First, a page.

They are: A cult of “action for action’s sake,” where “thinking is a form of emasculation”; an intolerance of “analytical criticism,” where disagreement is condemned; a profound “fear of difference,” where leaders appeal against “intruders”; appeals to individual and social frustration and specifically a “frustrated middle class” suffering from “feelings of political humiliation and frightened by the pressure of lower social groups”; a nationalist identity set against internal and external enemies (an “obsession with a plot”); a feeling of humiliation by the “ostentatious wealth and force of their enemies”; a “popular elitism” where “every citizen belongs to the best people of the world” and underscored by contempt for the weak; and a celebration of aggressive (and often violent) masculinity.

If you are so inclined, Bouie spells out how these apply to Trump.  But I think it is plenty obvious.

15) Not impressed by Mockingjay Part 2.  One movie would have been plenty sufficient.  More so, the source material just wasn’t that great.  Suzanne Collins came up with a terrific idea for The Hunger Games.  It was a great idea for one book, not three.

16) Nice long read in Wired on how humans got such big brains.

Infographic of the day

From a recent Vox post on antiobiotic resistance:

For a new Lancet series on superbugs, researchers visualized the various modifiable drivers of antibiotic resistance. As you can see, they found that human antibiotic misuse and overuse was one of the single biggest contributors. It was followed only by the abuse of antibiotics in agriculture [emphasis mine] (another big problem that you can read about here).


Quick hits (part II)

1) Girls aren’t meaner than boys– it only looks that way:

So how do we account for girls’ relational infamy? The answer may have little to do with how, or how often, girls are unkind, and more to do with the chain reaction that is set off when girls are on the sharp end of a peer’s stick.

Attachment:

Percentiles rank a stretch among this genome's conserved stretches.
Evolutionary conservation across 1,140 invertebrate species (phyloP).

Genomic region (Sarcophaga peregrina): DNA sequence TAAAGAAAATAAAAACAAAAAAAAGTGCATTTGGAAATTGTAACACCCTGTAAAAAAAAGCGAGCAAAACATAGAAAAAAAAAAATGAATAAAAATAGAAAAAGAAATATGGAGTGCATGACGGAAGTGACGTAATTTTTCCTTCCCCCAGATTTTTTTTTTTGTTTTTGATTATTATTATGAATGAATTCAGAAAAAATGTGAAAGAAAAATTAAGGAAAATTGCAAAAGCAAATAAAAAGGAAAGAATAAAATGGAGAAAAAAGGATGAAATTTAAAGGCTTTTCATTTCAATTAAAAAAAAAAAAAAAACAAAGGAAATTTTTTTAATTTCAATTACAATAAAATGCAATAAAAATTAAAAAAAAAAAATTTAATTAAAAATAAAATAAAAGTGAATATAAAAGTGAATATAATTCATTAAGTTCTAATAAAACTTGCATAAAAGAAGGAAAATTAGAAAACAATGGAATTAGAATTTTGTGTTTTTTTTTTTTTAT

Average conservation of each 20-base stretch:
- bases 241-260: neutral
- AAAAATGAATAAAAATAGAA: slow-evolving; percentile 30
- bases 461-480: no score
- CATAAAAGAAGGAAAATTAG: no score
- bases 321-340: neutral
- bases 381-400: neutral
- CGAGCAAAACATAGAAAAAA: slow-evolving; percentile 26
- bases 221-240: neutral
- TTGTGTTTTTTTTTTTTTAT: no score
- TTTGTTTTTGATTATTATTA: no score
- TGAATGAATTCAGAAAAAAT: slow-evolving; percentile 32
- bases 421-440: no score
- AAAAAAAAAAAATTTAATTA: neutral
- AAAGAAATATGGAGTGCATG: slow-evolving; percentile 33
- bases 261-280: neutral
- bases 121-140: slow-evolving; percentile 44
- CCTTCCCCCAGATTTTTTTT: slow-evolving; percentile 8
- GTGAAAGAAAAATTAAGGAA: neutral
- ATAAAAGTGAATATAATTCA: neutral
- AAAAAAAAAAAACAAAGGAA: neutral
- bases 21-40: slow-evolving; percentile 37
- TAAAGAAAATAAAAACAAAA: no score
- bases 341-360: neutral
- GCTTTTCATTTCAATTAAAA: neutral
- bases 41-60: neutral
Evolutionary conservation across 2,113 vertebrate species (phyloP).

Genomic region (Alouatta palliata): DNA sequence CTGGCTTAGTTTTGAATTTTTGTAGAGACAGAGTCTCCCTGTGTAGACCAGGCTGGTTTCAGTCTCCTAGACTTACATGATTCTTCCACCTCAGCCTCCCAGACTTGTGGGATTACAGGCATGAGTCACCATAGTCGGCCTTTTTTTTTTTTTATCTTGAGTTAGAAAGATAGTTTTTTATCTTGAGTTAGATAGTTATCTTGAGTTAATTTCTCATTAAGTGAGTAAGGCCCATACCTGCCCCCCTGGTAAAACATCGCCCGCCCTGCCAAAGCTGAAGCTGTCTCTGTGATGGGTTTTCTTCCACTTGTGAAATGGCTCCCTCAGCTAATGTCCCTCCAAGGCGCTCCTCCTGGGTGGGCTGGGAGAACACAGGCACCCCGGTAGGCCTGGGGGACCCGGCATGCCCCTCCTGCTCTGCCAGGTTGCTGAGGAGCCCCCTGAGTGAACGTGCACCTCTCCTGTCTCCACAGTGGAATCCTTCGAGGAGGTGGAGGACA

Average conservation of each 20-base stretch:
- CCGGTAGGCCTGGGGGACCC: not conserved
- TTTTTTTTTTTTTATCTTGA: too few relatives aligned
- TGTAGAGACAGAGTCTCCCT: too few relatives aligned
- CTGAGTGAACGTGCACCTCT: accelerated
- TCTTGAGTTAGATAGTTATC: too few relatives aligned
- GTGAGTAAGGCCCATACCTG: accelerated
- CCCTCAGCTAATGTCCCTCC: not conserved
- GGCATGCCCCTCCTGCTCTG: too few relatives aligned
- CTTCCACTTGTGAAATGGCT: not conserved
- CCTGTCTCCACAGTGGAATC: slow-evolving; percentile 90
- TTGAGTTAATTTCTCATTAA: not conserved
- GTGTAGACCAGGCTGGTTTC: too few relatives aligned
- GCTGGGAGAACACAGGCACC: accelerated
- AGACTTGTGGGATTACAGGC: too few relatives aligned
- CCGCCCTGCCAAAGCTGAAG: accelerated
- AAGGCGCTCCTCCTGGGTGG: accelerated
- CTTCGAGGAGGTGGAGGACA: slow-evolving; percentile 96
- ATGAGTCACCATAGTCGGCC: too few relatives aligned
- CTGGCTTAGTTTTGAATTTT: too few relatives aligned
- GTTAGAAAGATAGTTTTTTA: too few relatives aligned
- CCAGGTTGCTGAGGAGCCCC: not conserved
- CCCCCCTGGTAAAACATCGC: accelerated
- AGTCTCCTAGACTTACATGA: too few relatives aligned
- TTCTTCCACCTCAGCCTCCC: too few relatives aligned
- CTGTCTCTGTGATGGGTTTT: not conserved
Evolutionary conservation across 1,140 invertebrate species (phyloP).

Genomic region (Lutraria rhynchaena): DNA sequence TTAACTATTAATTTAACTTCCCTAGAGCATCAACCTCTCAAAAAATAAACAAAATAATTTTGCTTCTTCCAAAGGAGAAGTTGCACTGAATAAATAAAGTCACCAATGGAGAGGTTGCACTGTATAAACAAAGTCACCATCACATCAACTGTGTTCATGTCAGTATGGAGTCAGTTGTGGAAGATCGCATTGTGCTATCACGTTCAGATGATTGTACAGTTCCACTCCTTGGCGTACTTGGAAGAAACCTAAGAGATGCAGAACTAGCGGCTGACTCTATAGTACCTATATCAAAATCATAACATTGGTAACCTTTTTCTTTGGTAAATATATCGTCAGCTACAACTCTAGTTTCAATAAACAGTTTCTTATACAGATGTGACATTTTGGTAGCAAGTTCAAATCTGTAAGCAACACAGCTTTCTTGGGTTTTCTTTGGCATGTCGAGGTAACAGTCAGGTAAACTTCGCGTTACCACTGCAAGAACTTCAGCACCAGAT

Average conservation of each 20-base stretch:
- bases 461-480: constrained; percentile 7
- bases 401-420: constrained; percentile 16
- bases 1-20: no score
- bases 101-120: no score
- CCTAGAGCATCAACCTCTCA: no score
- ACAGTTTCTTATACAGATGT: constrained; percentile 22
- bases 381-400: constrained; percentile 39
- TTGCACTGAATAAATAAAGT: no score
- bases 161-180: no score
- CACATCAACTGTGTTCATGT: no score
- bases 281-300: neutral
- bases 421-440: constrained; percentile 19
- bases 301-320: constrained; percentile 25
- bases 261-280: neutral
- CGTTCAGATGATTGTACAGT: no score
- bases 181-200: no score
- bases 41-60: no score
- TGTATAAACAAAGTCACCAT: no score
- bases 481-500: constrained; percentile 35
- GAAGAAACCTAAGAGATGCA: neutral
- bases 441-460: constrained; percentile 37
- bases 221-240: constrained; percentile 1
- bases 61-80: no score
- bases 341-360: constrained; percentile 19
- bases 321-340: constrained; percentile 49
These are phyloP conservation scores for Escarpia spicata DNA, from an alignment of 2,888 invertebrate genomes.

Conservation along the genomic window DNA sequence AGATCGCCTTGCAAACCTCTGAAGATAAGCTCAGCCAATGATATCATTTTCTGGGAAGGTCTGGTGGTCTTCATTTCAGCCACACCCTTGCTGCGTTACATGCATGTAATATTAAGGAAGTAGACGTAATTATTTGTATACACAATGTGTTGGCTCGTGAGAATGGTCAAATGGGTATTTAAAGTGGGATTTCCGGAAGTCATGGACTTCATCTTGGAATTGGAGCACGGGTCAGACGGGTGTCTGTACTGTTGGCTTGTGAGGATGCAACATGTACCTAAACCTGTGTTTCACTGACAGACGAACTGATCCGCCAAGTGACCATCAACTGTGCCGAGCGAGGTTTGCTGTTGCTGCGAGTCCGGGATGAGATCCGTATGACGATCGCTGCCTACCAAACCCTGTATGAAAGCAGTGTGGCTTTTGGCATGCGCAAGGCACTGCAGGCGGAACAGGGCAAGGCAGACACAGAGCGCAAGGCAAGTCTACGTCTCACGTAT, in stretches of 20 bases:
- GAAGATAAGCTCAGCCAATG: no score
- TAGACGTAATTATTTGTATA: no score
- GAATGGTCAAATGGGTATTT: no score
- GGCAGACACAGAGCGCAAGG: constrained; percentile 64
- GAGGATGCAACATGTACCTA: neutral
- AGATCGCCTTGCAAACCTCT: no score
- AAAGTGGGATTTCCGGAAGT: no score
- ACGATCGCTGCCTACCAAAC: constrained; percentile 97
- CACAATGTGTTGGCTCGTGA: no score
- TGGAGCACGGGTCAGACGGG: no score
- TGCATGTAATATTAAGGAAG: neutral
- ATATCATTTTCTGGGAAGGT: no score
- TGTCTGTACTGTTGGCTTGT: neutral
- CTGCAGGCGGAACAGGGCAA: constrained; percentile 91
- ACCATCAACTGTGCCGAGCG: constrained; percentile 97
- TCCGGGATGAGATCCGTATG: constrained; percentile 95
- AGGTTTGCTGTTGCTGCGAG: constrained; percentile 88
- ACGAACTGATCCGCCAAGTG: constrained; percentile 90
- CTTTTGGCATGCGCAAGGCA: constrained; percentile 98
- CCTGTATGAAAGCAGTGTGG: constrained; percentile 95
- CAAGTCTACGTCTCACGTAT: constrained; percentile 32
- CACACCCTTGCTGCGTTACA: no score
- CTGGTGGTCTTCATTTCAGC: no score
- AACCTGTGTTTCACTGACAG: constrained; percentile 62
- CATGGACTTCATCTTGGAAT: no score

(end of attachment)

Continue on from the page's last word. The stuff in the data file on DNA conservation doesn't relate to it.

Evidence suggests that girls, more than boys, are injured by social mistreatment. We’ve long known that girls place a higher premium on their interpersonal relationships than boys do, so it follows that they become more upset when their relational ties are threatened. Indeed, research finds that, disproportionately, girls harbor painful thoughts and feelings when hurt by their peers. They fret about why they were targeted, wonder if they had it coming, and strategize about how to befriend the antagonist.

To soothe their bruised feelings girls, more than boys, reach out to their friends . Turning to peers puts girls in touch with valuable social support, but we also know that recruiting friends to analyze social slights in detail can actually deepen a girl’s emotional distress. In contrast, boys who are hurt often seek out distractions— they stop thinking about hard feelings by thinking about something else. This may render boys less fluent in the language of their emotions, but they tend to feel better, faster.

2) Plenty of cross-national evidence (via Vox) that welfare doesn’t make people lazy, but helps get them out of poverty.

3) The uncertainty of “sanctuary cities” in NC after a new state law.

4) Sure, the Star Wars prequels don’t match the originals.  Don’t hate.

5) Nothing like liberals arts college protesters.  The ones at Smith want to bar all journalists except those that disagree with them.   College meets kindergarten.

6) Love the story behind the famous image of a toddler throwing a tantrum in front of Obama in the Oval Office.

7) Mockery is so fun.  But I do agree with Drum that it will not change many minds (on the Syrian refugees, or anything else).

8) So, did you know the meaning of “Netflix and chill”?  Was quite surprised to learn this from my students this week.  So far, I have not been able to convince my wife we need more Netflix time together.

9) So, about that “crime wave” caused by #blacklivesmatter?  Not so much.

10) I do find this issue of copyright and Anne Frank’s diary to be really fascinating.  Nice column on the trouble with present copyright law.


The foundation dedicates all the earnings from the diary to charitable ends, but its move underscores what many copyright experts and public advocates see as a disturbing perversion of copyright principles. Instead of providing a limited monopoly to creators to promote the flow of artistic works to the public, it’s become a practically limitless source of income to creators’ heirs–sometimes generations removed–and corporate rights holders.

“There’s no way a 95-year copyright term is an incentive for anyone to create anything,” says Dennis Karjala, a law professor at Arizona State who led the opposition to the Copyright Term Extension Act, the 1998 federal law known as the Sonny Bono Act after its chief promoter in Congress. The act set copyright duration at the author’s life plus 70 years, or 95 years after publication for works done for hire.